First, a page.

I live in a college campus, where stray animals are not hurt as compared to outside so even peacocks can be friendly. So there's no question of the dog biting me (I also pet only interested dogs.) Also my hostel room is too small to keep the dog inside or in my sight, so I keep losing the dogs I petted or fed in the past as they wander quite a lot - although they recognise me and get very excited to see me as compared to others standing there. There's no vet inside the campus, but there are some groups working on vaccinating stray dogs and most of them are vaccinated.

Suggestions required on

How to bring them to my room on 1st floor?

Winter has come and it's like 8 to 9 °F (-14 to -12 °C) at night. I don't know where do the dogs go at night. How can I bring them at my room at any time of the day and keep them as regular or permanent visitors? Campus is huge and likewise, they also wander a lot and settle in the most beneficial location, which is not always in my comfort zone

Should I feel bad about separating a pup from the parents?

As far as I have seen, female dogs normally belong to outside campus and leave after breeding and I have never seen a family together. Also, males just live together for a few months and then babies live on their own. So is there a sentimental perspective I should take care of?

  • Thanks, the answer to taking the puppy might be at this question Commented Dec 14, 2018 at 18:10
  • Does the hostel allow you to bring animals inside? Or, are you trying to sneak it in to keep it out of the cold?
    – elbrant
    Commented Dec 18, 2018 at 2:16
  • @elbrant, the question is so apt. It’s an advisory to not keep pets inside the hall. But they don’t remove any existing animal out of the hall due to previous incident. Talking about the room, I think I can defend myself by saying that the dog came inside and I didn’t remove it. On a side note, feeding them is allowed in general
    – user13824
    Commented Dec 18, 2018 at 5:05

1 Answer 1


Please don't put yourself in a position to lose your bed over a pup. Talk to whoever is in charge about the situation. Discuss whether your concerns are about getting the dog out of the cold for a night or two, or if you are planning on "keeping the dog" long term. How it will affect other people who also live there?

There are a lot of things to take into consideration. If you bring this dog inside... it will begin bonding with you and look to you for the things it needs. Every night. Animals are living beings. They become attached and dependent on their people. Are you in a position to give this dog everything it needs? This can be a difficult thing to answer -- especially when your heart is involved. Be honest with yourself. Are you the best person to care for this pup?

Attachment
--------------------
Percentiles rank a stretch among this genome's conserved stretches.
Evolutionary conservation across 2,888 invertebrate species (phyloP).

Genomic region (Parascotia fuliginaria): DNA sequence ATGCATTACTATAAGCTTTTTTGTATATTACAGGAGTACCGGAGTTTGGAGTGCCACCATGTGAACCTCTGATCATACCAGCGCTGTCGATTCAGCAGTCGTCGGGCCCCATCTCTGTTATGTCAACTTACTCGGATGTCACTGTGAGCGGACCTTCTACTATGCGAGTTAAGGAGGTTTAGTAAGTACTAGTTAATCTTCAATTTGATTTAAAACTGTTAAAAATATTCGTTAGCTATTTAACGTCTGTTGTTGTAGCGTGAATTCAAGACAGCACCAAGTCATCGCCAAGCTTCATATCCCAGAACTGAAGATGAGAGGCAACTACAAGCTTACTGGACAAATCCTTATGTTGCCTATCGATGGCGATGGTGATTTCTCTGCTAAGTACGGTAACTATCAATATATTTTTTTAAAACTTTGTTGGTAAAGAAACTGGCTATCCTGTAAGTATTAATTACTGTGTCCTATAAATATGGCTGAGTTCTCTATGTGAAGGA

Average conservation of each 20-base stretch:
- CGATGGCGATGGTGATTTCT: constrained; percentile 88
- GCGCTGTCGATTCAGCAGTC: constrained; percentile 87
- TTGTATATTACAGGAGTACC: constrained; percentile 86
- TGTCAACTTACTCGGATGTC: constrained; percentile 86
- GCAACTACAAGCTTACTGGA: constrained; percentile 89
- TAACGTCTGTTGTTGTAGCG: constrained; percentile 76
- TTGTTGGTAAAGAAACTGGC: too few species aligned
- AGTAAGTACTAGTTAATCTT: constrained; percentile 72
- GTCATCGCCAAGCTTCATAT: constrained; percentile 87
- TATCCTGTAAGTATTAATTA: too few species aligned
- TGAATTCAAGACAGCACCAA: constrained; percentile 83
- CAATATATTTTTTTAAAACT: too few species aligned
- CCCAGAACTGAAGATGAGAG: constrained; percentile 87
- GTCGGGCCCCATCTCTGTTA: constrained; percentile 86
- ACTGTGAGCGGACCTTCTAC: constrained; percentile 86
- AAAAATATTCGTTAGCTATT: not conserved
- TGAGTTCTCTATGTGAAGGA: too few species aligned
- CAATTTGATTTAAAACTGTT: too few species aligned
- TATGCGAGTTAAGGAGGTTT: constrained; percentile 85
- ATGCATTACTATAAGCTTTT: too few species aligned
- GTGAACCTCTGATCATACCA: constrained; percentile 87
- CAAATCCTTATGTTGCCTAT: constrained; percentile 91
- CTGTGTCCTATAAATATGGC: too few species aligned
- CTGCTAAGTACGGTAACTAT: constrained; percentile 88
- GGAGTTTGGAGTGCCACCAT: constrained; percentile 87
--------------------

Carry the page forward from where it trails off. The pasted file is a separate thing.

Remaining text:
Since you mentioned a group that is vacinating the dogs, is there a way for them to provide shelter for these pups? Does your area have a "foster family organization" for the strays? Or is there an animal group that can get them out of the cold and make sure they are fed?

That is such an amazing thing, that compasion inside you. Just make sure that you take care of yourself first. Because you can't give that pup a home if you lose the one you're in.

  • 1
    a security guard said that all dogs will be taken to a huge ground nearby. Tin shades will be given and taps etc to facilitate feeding. I don't know how long it will take to start this programme. I will talk to the vaccination group people to see what they suggest. although they also refrain from giving puppies for adoption to the hostellers for the same reason you said. I will put some boxes and old clothes to prevent cold. Thanks BTW. And just so you know, I will not bring them to the room or anything. Will keep feeding whichever comes to me on my way.
    – user13824
    Commented Dec 18, 2018 at 6:34
  • 4
    @ankiiiiiii Volunteering for the organization who cares for these dogs would help them more than taking one to your room. Just one hour of work per week is enough to make the lifes of many dogs better.
    – Elmy
    Commented Dec 18, 2018 at 7:14
  • 1
    I'm so glad that your community is finding a way to help these pups. I agree with @Elmy, give a bit of your time to help them accomplish that. It will help you too, because then you will know they are safe.
    – elbrant
    Commented Dec 18, 2018 at 15:47

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